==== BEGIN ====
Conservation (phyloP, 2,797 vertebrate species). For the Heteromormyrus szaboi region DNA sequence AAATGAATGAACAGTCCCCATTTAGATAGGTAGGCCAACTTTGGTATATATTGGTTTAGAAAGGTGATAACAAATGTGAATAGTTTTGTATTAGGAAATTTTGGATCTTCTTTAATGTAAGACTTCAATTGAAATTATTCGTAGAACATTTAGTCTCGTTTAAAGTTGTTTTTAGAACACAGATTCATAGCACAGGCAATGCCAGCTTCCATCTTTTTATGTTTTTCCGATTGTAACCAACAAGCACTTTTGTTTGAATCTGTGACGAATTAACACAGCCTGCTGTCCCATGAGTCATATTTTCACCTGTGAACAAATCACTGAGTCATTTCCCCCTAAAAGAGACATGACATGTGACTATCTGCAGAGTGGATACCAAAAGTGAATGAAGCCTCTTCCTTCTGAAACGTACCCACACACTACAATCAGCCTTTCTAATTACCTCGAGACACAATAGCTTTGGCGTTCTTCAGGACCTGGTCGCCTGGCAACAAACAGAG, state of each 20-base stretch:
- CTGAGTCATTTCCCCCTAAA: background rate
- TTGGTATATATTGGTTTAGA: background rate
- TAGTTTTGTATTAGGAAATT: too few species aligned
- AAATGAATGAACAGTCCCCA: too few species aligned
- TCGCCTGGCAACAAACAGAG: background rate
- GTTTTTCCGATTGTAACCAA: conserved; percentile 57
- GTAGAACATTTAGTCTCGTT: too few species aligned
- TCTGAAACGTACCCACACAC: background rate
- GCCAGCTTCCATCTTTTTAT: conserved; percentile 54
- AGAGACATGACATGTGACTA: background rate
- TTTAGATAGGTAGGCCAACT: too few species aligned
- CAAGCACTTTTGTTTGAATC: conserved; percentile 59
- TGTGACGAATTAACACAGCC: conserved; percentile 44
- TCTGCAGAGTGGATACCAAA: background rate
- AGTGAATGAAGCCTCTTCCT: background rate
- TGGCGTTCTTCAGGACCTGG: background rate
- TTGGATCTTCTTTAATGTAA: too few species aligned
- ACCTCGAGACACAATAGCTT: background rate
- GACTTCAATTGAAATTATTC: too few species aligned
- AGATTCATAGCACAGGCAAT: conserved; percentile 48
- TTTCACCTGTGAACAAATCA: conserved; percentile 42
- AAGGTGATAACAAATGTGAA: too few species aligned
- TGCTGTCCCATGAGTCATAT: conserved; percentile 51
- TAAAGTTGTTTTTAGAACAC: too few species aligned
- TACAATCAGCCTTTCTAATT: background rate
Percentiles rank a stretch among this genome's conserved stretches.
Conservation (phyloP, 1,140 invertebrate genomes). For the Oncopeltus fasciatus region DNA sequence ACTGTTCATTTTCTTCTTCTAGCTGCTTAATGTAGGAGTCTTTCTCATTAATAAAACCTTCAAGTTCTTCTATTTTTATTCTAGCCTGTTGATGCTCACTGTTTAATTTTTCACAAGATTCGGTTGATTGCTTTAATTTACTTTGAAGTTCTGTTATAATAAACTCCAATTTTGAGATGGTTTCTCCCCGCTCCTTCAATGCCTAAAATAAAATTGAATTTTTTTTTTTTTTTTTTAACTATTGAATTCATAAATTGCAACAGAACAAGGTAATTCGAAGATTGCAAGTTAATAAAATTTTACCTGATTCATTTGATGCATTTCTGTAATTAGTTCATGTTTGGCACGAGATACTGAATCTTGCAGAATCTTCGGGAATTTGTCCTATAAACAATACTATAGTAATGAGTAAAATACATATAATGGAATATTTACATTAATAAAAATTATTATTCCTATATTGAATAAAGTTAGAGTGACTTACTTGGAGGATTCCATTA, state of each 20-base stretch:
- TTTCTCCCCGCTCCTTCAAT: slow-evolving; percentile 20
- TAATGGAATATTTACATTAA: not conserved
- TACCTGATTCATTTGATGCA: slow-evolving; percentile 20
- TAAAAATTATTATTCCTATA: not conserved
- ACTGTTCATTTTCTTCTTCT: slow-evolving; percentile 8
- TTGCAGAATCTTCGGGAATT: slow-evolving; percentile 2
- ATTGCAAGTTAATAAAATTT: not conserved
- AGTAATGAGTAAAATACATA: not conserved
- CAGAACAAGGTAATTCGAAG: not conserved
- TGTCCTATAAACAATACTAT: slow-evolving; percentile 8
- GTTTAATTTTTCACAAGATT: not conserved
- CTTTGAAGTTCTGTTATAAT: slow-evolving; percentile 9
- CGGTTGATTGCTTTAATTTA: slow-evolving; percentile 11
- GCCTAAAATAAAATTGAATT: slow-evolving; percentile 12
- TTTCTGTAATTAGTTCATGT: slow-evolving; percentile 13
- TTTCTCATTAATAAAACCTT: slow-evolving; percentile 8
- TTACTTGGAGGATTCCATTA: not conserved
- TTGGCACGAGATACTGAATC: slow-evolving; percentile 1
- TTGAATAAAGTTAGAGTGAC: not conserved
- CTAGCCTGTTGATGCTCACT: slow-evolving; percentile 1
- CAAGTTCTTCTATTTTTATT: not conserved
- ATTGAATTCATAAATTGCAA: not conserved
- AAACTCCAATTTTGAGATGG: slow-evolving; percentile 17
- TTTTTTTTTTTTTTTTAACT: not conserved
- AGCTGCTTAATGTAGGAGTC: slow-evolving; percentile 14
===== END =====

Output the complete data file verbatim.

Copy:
Conservation (phyloP, 2,797 vertebrate species). For the Heteromormyrus szaboi region DNA sequence AAATGAATGAACAGTCCCCATTTAGATAGGTAGGCCAACTTTGGTATATATTGGTTTAGAAAGGTGATAACAAATGTGAATAGTTTTGTATTAGGAAATTTTGGATCTTCTTTAATGTAAGACTTCAATTGAAATTATTCGTAGAACATTTAGTCTCGTTTAAAGTTGTTTTTAGAACACAGATTCATAGCACAGGCAATGCCAGCTTCCATCTTTTTATGTTTTTCCGATTGTAACCAACAAGCACTTTTGTTTGAATCTGTGACGAATTAACACAGCCTGCTGTCCCATGAGTCATATTTTCACCTGTGAACAAATCACTGAGTCATTTCCCCCTAAAAGAGACATGACATGTGACTATCTGCAGAGTGGATACCAAAAGTGAATGAAGCCTCTTCCTTCTGAAACGTACCCACACACTACAATCAGCCTTTCTAATTACCTCGAGACACAATAGCTTTGGCGTTCTTCAGGACCTGGTCGCCTGGCAACAAACAGAG, state of each 20-base stretch:
- CTGAGTCATTTCCCCCTAAA: background rate
- TTGGTATATATTGGTTTAGA: background rate
- TAGTTTTGTATTAGGAAATT: too few species aligned
- AAATGAATGAACAGTCCCCA: too few species aligned
- TCGCCTGGCAACAAACAGAG: background rate
- GTTTTTCCGATTGTAACCAA: conserved; percentile 57
- GTAGAACATTTAGTCTCGTT: too few species aligned
- TCTGAAACGTACCCACACAC: background rate
- GCCAGCTTCCATCTTTTTAT: conserved; percentile 54
- AGAGACATGACATGTGACTA: background rate
- TTTAGATAGGTAGGCCAACT: too few species aligned
- CAAGCACTTTTGTTTGAATC: conserved; percentile 59
- TGTGACGAATTAACACAGCC: conserved; percentile 44
- TCTGCAGAGTGGATACCAAA: background rate
- AGTGAATGAAGCCTCTTCCT: background rate
- TGGCGTTCTTCAGGACCTGG: background rate
- TTGGATCTTCTTTAATGTAA: too few species aligned
- ACCTCGAGACACAATAGCTT: background rate
- GACTTCAATTGAAATTATTC: too few species aligned
- AGATTCATAGCACAGGCAAT: conserved; percentile 48
- TTTCACCTGTGAACAAATCA: conserved; percentile 42
- AAGGTGATAACAAATGTGAA: too few species aligned
- TGCTGTCCCATGAGTCATAT: conserved; percentile 51
- TAAAGTTGTTTTTAGAACAC: too few species aligned
- TACAATCAGCCTTTCTAATT: background rate
Percentiles rank a stretch among this genome's conserved stretches.
Conservation (phyloP, 1,140 invertebrate genomes). For the Oncopeltus fasciatus region DNA sequence ACTGTTCATTTTCTTCTTCTAGCTGCTTAATGTAGGAGTCTTTCTCATTAATAAAACCTTCAAGTTCTTCTATTTTTATTCTAGCCTGTTGATGCTCACTGTTTAATTTTTCACAAGATTCGGTTGATTGCTTTAATTTACTTTGAAGTTCTGTTATAATAAACTCCAATTTTGAGATGGTTTCTCCCCGCTCCTTCAATGCCTAAAATAAAATTGAATTTTTTTTTTTTTTTTTTAACTATTGAATTCATAAATTGCAACAGAACAAGGTAATTCGAAGATTGCAAGTTAATAAAATTTTACCTGATTCATTTGATGCATTTCTGTAATTAGTTCATGTTTGGCACGAGATACTGAATCTTGCAGAATCTTCGGGAATTTGTCCTATAAACAATACTATAGTAATGAGTAAAATACATATAATGGAATATTTACATTAATAAAAATTATTATTCCTATATTGAATAAAGTTAGAGTGACTTACTTGGAGGATTCCATTA, state of each 20-base stretch:
- TTTCTCCCCGCTCCTTCAAT: slow-evolving; percentile 20
- TAATGGAATATTTACATTAA: not conserved
- TACCTGATTCATTTGATGCA: slow-evolving; percentile 20
- TAAAAATTATTATTCCTATA: not conserved
- ACTGTTCATTTTCTTCTTCT: slow-evolving; percentile 8
- TTGCAGAATCTTCGGGAATT: slow-evolving; percentile 2
- ATTGCAAGTTAATAAAATTT: not conserved
- AGTAATGAGTAAAATACATA: not conserved
- CAGAACAAGGTAATTCGAAG: not conserved
- TGTCCTATAAACAATACTAT: slow-evolving; percentile 8
- GTTTAATTTTTCACAAGATT: not conserved
- CTTTGAAGTTCTGTTATAAT: slow-evolving; percentile 9
- CGGTTGATTGCTTTAATTTA: slow-evolving; percentile 11
- GCCTAAAATAAAATTGAATT: slow-evolving; percentile 12
- TTTCTGTAATTAGTTCATGT: slow-evolving; percentile 13
- TTTCTCATTAATAAAACCTT: slow-evolving; percentile 8
- TTACTTGGAGGATTCCATTA: not conserved
- TTGGCACGAGATACTGAATC: slow-evolving; percentile 1
- TTGAATAAAGTTAGAGTGAC: not conserved
- CTAGCCTGTTGATGCTCACT: slow-evolving; percentile 1
- CAAGTTCTTCTATTTTTATT: not conserved
- ATTGAATTCATAAATTGCAA: not conserved
- AAACTCCAATTTTGAGATGG: slow-evolving; percentile 17
- TTTTTTTTTTTTTTTTAACT: not conserved
- AGCTGCTTAATGTAGGAGTC: slow-evolving; percentile 14